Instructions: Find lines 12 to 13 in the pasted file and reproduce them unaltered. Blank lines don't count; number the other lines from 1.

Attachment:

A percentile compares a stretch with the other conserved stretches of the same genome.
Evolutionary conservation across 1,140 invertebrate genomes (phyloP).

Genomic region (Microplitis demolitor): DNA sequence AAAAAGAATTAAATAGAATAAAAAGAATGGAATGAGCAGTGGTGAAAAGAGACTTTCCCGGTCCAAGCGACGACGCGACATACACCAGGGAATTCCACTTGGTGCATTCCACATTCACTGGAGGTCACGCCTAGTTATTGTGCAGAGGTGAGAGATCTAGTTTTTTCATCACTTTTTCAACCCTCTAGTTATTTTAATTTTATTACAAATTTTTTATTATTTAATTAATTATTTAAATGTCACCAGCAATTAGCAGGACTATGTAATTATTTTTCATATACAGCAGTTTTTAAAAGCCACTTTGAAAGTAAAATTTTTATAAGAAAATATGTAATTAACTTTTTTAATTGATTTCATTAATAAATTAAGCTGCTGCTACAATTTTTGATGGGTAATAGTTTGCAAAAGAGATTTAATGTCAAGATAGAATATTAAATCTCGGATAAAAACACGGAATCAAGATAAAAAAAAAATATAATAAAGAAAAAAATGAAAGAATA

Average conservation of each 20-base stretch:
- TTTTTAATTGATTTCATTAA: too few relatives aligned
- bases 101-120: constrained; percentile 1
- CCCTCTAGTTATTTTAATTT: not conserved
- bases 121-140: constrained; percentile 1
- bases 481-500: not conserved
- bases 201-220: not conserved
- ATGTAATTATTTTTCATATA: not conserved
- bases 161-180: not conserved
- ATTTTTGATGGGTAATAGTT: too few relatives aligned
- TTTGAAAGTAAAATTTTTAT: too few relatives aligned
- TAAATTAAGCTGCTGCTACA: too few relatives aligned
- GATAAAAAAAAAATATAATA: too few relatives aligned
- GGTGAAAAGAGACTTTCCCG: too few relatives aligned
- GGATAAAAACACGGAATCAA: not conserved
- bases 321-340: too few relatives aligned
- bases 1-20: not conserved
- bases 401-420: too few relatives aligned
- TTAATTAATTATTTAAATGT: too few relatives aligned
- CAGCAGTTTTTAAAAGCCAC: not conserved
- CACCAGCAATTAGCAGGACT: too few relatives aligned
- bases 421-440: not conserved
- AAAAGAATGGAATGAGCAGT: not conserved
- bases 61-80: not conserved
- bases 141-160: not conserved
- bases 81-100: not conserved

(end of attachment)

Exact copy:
- bases 161-180: not conserved
- ATTTTTGATGGGTAATAGTT: too few relatives aligned